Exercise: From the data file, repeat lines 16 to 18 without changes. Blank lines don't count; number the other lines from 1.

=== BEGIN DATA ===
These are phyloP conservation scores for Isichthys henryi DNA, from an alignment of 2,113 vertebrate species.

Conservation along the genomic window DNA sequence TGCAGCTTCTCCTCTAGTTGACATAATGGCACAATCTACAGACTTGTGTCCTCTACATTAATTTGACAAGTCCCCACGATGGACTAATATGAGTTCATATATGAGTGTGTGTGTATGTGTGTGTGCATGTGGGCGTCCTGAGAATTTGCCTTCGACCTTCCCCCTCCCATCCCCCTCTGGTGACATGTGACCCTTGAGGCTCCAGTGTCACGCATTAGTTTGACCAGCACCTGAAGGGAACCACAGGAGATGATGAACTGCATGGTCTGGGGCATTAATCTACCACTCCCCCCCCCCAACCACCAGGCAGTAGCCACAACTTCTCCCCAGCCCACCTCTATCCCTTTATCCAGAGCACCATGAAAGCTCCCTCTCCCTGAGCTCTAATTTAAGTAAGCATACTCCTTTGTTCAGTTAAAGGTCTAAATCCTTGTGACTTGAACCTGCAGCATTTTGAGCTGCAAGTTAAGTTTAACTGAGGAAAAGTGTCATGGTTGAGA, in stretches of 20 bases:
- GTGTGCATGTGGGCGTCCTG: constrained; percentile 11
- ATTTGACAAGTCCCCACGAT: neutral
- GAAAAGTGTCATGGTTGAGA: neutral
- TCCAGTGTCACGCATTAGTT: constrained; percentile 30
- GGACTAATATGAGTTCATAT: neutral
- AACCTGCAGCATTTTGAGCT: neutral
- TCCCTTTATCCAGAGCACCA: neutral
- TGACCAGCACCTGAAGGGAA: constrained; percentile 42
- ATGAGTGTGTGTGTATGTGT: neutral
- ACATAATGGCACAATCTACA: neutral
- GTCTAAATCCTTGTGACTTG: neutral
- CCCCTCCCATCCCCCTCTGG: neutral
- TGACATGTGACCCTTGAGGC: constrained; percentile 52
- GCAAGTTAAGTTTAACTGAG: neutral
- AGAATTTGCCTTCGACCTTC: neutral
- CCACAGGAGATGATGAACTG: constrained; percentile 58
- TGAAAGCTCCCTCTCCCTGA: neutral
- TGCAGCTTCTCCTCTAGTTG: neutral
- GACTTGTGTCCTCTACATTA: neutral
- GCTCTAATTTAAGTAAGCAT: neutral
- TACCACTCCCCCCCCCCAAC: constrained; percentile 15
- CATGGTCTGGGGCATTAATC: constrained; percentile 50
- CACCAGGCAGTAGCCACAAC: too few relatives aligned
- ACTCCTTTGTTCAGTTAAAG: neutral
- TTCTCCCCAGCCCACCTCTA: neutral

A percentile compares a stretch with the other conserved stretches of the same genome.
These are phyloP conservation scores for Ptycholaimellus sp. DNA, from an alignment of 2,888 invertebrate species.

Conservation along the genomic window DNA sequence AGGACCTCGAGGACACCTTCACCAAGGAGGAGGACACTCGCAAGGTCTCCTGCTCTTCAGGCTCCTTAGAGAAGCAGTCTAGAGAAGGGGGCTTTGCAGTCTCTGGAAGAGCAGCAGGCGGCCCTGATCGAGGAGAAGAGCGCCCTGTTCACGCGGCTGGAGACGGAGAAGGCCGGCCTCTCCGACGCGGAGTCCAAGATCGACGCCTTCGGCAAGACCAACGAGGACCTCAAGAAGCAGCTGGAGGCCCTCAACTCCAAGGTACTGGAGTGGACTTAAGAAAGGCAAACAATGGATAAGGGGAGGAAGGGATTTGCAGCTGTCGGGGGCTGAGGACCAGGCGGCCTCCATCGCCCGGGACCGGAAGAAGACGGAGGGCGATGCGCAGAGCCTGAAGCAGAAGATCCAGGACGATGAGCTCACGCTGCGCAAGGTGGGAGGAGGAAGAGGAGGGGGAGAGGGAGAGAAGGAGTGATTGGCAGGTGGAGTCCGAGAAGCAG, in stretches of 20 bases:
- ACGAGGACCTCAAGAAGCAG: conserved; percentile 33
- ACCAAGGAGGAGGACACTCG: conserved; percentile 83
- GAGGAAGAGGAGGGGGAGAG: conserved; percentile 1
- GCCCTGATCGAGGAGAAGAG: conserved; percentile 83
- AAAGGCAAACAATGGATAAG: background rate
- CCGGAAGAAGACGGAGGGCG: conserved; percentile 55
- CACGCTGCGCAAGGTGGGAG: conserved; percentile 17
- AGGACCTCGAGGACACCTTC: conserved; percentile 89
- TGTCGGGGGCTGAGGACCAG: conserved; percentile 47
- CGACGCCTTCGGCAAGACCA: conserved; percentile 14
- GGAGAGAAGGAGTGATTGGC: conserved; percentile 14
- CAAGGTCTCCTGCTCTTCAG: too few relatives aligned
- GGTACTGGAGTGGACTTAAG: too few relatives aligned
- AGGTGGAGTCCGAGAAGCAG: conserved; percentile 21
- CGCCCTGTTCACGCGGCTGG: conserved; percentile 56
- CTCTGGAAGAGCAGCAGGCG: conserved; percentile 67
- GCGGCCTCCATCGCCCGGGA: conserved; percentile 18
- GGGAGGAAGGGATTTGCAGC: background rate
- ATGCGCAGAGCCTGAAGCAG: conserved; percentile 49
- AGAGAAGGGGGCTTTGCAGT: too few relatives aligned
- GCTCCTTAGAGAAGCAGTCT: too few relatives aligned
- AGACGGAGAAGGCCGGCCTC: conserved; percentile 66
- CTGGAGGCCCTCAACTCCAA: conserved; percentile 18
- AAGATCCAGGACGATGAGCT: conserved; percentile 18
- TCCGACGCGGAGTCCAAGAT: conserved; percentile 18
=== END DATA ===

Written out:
- GCAAGTTAAGTTTAACTGAG: neutral
- AGAATTTGCCTTCGACCTTC: neutral
- CCACAGGAGATGATGAACTG: constrained; percentile 58